Militarizing the police


Over the past few years, we have begun to witness a callousness towards human life develop among law enforcement personnel and agencies. When a police officer is killed in the line of duty, police will travel from far and wide to attend the funeral and celebrate the life of their fallen comrade. However, it is nothing to snuff out a life at the least provocation, resist of arrest or appearance of threat. This disparity in the value of life by law enforcement is telling of a greater societal ill: The lack of regard for human life, human dignity and respect -- as well as life in general.

I realize that it can be a difficult job for law enforcement. That some people really can present serious problems to deal with. I realize that there are many decent police officers, trying their utmost to serve and protect their communities. However, it is also evident that there may well be just as many (if not more) police personnel that are more of a threat to the average person than they are someone you can look to as a beacon of safety and help. It is heart-wrenching to think that it has developed to this in our society. I despair over it.

An African American man looks to the police for help -- but, is either shot or arrested for approaching the police in an anxious manner. I can think of two incidents on the national scene where this has occurred. This is unacceptable. Anyone should be able to look to the police for help and not think they have to behave or approach the police in a certain manner, that others of a different skin color or appearance don't have to -- just to receive help.

The current situation in Ferguson, Mo., is singular in the way it is playing out -- but, how it started is not that uncommon. Young African-American men (and others) are treated as criminals and with heavy-handed force (sometimes deadly) for nothing more than jay-walking. Rioting that has occurred there is a symptom of the heavy-handedness. What do you do when you feel you have nowhere to turn? Revolutions have been sparked in other nations over such feelings of helplessness. That even peaceful protesters have been confronted by riot police with military equipment and armaments, shot with rubber bullets and tear gas only adds insult to the injury of society. That a state senator was even tear-gassed is alarming. That police arrested reporters and even order cameras to be turned off is even more alarming. This smacks of a police state -- and that is not America.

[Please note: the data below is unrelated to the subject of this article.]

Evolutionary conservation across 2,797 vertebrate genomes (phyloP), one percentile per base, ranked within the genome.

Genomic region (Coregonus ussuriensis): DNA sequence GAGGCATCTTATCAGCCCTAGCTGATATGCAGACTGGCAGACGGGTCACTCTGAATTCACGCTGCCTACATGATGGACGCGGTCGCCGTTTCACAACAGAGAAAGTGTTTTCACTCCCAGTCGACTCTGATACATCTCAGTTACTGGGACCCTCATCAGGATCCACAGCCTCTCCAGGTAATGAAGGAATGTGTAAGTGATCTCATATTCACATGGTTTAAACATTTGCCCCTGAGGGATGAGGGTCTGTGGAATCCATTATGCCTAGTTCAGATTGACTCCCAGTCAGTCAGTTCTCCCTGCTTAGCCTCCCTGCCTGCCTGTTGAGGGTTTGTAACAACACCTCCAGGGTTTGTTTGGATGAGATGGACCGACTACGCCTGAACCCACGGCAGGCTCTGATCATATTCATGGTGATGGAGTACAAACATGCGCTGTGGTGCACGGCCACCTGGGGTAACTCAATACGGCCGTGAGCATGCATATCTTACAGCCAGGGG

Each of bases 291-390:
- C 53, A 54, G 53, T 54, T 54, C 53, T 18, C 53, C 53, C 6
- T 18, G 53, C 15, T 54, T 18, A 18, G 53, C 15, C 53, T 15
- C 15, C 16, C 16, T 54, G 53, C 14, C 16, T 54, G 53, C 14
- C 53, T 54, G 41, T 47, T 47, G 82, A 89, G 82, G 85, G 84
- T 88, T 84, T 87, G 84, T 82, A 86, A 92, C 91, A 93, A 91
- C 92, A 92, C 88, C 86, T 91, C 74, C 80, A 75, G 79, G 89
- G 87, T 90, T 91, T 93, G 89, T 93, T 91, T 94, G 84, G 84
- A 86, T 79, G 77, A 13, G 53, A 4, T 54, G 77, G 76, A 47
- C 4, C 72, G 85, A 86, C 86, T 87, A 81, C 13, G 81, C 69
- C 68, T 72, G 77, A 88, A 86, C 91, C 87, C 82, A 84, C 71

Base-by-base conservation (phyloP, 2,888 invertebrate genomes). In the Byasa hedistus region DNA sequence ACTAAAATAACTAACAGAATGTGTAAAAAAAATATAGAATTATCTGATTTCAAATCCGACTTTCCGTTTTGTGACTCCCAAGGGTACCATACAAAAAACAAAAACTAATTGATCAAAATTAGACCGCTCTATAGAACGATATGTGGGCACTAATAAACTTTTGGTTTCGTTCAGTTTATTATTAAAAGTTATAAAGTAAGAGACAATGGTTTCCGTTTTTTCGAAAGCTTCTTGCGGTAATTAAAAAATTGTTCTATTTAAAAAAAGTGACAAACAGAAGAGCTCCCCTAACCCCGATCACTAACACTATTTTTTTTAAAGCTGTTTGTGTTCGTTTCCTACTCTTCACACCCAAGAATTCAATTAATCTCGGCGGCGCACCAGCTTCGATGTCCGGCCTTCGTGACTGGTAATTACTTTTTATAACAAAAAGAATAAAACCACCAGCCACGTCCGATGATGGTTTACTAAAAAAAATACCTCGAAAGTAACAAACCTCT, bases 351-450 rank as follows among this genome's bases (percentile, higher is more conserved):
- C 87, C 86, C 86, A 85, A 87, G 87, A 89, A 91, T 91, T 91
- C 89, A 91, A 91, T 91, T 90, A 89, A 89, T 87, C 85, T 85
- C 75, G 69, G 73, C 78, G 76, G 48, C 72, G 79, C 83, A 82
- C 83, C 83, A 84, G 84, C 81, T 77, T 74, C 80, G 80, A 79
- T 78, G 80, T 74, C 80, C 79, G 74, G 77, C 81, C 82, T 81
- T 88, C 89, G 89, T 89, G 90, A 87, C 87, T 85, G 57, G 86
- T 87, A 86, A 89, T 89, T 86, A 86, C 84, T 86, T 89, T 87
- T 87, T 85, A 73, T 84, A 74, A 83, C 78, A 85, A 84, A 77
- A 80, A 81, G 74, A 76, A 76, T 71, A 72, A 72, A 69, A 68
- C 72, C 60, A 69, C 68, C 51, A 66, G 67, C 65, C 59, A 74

There is so much more I have to say on this. We've seen this even in our own community of Brattleboro. The Robert Woodward case, as you well know. As a result of that very unfortunate incident, the citizenry demanded that the police employ less lethal tactics. So, they were issued stun guns. The first thing they did with their stun guns? They shocked a senior citizen couple, peacefully protesting who refused to move to allow some trees to be cut down. Now, this was absolutely ridiculous. Any thinking person would realize that, eventually, this couple would have left on their own -- or could have been talked to and reasoned with, not stunned. So, I view the overall problem being that the police are under misguided views about how to handle situations that arise. If it is true in Brattleboro where the police are well-meaning and accessible -- so, it is likely much more the case in other communities in the nation, where the police do not have a culture of goodwill towards the citizenry.

I do not have any detailed answers on how to address this, except to say that the military equipment and armaments need to be taken away from local law enforcement agencies. No, ifs, ands or buts on that. It needs to happen. Training needs to be upgraded, somehow, to make the skills and responses of police to be less lethal, yet more effective. And, there needs to be a national police/citizens dialogue that changes the current dynamics of negative views from both elements of each other.

Eric Reagan has lived in southern Vermont for 19 years. He is a designer, mask-maker and sculptor, working and living in downtown Brattleboro.


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